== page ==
[EM] Noise (Was: Credentials?)

Ken Kuhlman ken at redlagoon.net
Fri Jan 19 15:23:11 PST 2007

On 1/19/07, Abd ul-Rahman Lomax <abd at lomaxdesign.com> wrote:
> At 12:33 PM 1/19/2007, Ken Kuhlman wrote:
> >Free speech may be messy, but it's better than selling our souls &
> >bowing before a moderator czar.
> That's not the only possible solution. Indeed, the solution has been
> known as in widespread use for a long, long time. It's called
> Robert's Rules of Order, and the chair is the equivalent of a
> moderator; the members of the "meeting" have absolute authority over
> the chair at all times, the chair merely acts as the servant of the
> majority, with the proper respect accorded to minority opinion that
> is enshrined in Robert's Rules.

Sure, we could turn the czar into a bureaucrat & neuter them until
they're powerless outside  of a narrowly defined set of rules we
create for them.

However, Robert's Rules are designed for meetings with a defined
agenda, and this listserv isn't really a meeting, nor does it have a
defined agenda.  We could probably impose a bunch of rules on
ourselves to make make RONR more applicable, but it's not clear to me
that the result would be an improvement over the free-wheeling debate
we have currently.

There are also a host of practical problems.. Who would serve as
chair? What would be their incentive to run for office?  And what
election method would be used to select them? :-)

Elected leaders are sometimes a necessary evil, but they are a poor
substitute for direct democracy within a group of informed individuals
full of enlightened self-interest.

> >Does anyone have experience with Nabble, or know of other reasonable
> >solutions to this problem?  It's time we stop pretending the problem
> >doesn't exist.
> At this stage, there is a simple solution. I've got the flu today and
> a headache, so I don't have the strength to look at Nabble. But,
> quite simply, the group should have an active moderator with the
> power to put a member who is disruptive to the list, causing harm,
> defined, if necessary, by vote.

I'm sorry to be so harsh, but "I don't have time to think about your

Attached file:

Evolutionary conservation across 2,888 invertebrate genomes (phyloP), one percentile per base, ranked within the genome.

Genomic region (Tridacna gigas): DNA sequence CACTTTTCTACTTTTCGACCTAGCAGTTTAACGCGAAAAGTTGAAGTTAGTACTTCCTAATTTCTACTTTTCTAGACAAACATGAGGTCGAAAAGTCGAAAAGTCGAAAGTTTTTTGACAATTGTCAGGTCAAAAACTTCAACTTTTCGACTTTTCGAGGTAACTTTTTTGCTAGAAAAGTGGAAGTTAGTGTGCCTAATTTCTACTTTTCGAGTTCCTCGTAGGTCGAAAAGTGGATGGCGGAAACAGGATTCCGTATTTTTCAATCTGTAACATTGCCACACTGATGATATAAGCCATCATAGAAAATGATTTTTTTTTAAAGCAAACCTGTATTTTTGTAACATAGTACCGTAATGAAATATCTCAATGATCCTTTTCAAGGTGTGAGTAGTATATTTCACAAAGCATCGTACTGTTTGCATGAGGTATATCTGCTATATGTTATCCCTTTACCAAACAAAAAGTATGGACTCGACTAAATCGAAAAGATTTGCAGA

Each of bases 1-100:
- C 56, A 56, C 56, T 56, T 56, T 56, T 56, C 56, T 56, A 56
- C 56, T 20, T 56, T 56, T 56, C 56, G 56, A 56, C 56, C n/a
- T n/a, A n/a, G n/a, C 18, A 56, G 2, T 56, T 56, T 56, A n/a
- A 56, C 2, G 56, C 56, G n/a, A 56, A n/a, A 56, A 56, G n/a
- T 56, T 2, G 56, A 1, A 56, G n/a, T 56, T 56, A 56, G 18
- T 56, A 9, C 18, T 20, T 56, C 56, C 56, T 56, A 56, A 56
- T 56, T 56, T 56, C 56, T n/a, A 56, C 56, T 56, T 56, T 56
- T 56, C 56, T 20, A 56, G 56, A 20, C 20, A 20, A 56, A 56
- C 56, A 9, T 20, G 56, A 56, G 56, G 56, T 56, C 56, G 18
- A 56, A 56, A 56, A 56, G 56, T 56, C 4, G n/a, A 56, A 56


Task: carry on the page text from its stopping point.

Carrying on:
suggestion, so I'm just going to tell you what I've already decided"
isn't good enough.  In fact, you've given me another reason to argue
against moderation.

On the surface, your comment is inoffensive.  Your post is polite, and
well-enough reasoned. You've certainly given no reason for a potential
moderator to reject your post.  However, by ignoring the proposal at
hand & redirecting to your own agenda, you've engaged in a degree of
slight-of-hand.  If given the opportunity, I would rank your response
low to medium low.  You might find reason to do the same to this reply
of mine.  I assert there's value in being able to do that.

If we can agree on that much, then the question becomes "what do we do
with these post ratings?  how shall they be aggregated?  what impact
should sustained low quality posting have on an individual?"   Since
we're a bunch of people who love to argue, would could probably carry
on over those questions indefinitely.  For the sake of making progress
on a very important issue that's been neglected for too long, I
propose that the group adopt an existing set of standards.  Nabble has
an interesting system established, though there may be others worth

> However, where there are a number of choices to be made, Range is
> excellent for gathering information about the state of the
> membership, for the use of the moderator as well as for the members
> should a motion be presented for vote. A Range vote could drastically
> shorten the deliberative time necessary to discover consensus, and
> groups like this should always attempt to reach broad consensus,
> particularly before taking drastic action.

I agree enough with this sentiment to let it stand without argument
(my concerns about Range don't really come into play in these
conditions).   So, let's hear some more arguments so that we can move
towards that consensus!


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